After announcing a disappointing closure of a Ugandan subsidiary in October, Binance – the world’s largest cryptocurrency exchange – published a blog post yesterday indicating that another initiative, Binance P2P, is making strong strides in the world’s second largest continent.
The post titled “P2P Merchants: Facilitating Free Money in Africa” highlighted the growth of the peer-to-peer trading program in the region over the year. In particular, Binance P2P was found to have processed a total of $ 280 million in local African currency equivalent since March, when the program introduced reporting for the Nigerian Naira (NGN).
Binance also claims that the program enables local traders in Nigeria, Kenya, South Africa, Egypt and Morocco to “earn between $ 30 and $ 350 a day” buying cryptocurrencies and selling them to their counterparts using local fiat currencies. In a separate post, Binance also points out that Binance P2P makes it easy to conduct your own crypto trading process.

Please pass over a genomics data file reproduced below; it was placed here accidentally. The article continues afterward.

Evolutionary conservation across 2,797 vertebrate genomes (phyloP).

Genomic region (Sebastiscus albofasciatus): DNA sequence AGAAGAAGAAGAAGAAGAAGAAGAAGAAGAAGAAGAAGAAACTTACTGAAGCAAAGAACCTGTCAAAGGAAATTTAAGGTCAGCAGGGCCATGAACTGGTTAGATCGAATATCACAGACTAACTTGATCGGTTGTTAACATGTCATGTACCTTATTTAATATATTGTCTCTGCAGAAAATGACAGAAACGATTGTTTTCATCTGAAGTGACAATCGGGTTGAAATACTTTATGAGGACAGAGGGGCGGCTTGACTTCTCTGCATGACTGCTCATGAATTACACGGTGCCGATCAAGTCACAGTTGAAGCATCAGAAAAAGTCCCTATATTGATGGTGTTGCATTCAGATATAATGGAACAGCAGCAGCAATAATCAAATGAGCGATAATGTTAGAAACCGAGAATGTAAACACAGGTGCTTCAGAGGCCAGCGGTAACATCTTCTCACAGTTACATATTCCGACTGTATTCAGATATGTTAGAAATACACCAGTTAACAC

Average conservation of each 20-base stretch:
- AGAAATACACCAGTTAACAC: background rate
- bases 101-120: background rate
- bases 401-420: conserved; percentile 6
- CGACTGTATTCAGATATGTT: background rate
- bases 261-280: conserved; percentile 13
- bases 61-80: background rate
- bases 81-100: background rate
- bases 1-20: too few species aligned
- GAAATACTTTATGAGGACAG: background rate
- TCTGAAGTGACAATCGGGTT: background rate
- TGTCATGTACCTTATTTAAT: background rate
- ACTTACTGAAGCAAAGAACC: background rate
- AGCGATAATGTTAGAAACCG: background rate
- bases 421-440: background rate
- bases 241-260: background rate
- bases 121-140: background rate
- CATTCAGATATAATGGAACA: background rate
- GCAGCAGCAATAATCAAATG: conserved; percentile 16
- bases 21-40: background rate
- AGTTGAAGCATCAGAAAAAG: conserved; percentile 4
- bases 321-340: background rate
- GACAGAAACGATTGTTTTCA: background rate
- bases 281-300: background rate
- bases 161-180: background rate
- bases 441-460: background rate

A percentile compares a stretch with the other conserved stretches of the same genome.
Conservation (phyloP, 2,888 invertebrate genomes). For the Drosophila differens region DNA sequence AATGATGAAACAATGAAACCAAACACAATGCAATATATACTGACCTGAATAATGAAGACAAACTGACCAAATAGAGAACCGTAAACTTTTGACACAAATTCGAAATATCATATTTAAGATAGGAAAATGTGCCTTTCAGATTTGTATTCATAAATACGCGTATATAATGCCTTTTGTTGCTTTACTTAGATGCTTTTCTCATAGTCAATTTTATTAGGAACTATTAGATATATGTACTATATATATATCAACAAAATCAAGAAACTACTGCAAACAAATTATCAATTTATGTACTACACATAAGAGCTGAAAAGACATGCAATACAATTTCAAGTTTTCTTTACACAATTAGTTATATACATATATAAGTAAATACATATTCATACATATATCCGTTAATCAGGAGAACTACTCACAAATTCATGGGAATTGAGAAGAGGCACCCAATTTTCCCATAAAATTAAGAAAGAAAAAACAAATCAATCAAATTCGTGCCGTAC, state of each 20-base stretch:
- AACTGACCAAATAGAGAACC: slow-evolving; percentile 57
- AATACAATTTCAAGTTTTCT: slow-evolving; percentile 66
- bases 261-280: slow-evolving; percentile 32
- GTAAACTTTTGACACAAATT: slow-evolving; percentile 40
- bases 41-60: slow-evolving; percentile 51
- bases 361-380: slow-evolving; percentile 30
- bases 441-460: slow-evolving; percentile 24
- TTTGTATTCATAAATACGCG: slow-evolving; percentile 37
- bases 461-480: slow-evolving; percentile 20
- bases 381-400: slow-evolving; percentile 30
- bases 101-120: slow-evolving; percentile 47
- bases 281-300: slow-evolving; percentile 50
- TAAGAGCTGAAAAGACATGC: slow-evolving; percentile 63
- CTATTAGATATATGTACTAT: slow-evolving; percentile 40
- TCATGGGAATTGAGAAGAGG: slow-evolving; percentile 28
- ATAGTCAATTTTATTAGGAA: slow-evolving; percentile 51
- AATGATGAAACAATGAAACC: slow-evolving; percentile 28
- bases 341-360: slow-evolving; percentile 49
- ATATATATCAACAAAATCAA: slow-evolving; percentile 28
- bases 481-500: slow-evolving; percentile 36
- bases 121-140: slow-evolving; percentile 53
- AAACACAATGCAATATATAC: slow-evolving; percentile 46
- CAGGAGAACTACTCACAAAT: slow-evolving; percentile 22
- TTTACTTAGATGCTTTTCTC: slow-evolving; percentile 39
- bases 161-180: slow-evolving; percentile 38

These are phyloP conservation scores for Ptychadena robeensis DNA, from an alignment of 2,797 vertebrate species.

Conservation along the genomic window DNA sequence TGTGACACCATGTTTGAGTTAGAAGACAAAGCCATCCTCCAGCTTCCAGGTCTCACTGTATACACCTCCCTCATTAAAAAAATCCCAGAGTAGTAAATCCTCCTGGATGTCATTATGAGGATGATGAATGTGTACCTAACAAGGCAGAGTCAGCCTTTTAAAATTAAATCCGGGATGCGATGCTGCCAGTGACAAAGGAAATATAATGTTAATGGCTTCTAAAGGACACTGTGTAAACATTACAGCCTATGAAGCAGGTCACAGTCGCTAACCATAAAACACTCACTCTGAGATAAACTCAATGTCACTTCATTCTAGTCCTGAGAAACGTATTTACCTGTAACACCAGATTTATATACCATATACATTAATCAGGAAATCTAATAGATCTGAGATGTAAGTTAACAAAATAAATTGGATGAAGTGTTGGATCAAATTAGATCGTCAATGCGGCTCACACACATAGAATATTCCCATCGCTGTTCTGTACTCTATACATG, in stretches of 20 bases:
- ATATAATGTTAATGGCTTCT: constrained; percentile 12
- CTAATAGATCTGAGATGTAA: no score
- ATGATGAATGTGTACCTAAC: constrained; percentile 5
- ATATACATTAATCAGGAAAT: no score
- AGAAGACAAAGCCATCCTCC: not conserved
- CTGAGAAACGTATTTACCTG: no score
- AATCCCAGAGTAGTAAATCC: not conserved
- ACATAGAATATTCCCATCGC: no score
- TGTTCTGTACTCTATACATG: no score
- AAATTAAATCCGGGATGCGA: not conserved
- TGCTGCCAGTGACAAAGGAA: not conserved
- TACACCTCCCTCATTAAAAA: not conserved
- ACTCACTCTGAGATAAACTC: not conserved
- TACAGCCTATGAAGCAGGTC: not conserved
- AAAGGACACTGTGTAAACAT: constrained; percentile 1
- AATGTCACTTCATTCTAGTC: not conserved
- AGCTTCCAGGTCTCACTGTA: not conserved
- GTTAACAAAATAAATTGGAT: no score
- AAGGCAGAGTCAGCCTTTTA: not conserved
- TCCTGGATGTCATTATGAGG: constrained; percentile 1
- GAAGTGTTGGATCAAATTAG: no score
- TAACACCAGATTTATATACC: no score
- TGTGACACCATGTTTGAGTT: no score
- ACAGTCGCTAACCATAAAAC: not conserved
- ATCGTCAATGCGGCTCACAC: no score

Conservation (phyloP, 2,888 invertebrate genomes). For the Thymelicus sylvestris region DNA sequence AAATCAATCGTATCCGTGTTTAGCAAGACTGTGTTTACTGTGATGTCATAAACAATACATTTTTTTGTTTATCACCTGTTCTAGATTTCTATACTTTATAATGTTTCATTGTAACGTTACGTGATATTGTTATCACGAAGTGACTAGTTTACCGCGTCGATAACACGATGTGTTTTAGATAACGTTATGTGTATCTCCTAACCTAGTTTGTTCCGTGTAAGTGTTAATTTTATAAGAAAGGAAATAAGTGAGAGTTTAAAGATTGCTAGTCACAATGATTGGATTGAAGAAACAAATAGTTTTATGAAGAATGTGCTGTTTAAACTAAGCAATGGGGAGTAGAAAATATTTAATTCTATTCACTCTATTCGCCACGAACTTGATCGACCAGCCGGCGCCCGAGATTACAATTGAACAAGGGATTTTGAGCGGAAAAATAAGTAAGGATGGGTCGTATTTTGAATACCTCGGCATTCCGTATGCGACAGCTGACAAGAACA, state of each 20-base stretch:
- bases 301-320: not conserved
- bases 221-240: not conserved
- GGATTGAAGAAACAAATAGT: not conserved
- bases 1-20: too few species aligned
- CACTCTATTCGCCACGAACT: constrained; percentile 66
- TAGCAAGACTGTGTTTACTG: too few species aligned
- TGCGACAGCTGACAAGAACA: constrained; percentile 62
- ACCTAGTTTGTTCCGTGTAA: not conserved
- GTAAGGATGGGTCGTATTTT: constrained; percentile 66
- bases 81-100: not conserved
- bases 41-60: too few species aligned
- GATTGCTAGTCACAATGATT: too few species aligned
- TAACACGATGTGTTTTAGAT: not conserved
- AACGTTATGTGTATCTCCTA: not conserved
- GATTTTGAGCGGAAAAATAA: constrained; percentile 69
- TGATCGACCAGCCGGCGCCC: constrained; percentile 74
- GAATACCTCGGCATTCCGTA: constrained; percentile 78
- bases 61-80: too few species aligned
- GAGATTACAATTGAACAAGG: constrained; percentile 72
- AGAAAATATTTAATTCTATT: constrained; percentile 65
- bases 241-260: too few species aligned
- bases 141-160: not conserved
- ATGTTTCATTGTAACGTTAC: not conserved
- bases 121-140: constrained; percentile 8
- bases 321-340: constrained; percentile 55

This update follows on from comments in May by Binance CEO Changpeng “CZ” Zhao, in which CZ described Africa as an “untapped market” that presents both significant opportunities and unique challenges.
“We see the entire African market as a really important market,” he said. “I don’t think that it is currently very easy to buy cryptocurrencies in Africa as a whole. That’s why we want to help improve this situation.”
In a July interview with Cointelegraph, Chris Maurice, CEO of Nigeria-based exchange Yellow Card, offered a different view than CZ, noting that growth is going well:
“In terms of the crypto scene and everything, things are growing very quickly, really across the continent, particularly Nigeria, South Africa, Ghana and Kenya,” Maurice said.
In addition, data suggests that usage is increasing in Africa. Research firm Chainalysis released a report in September indicating that low-value crypto transfers across the continent were up over 50% year over year.
This is a particularly promising development as cryptocurrencies can greatly improve cross-border exchanges and settlement across the continent.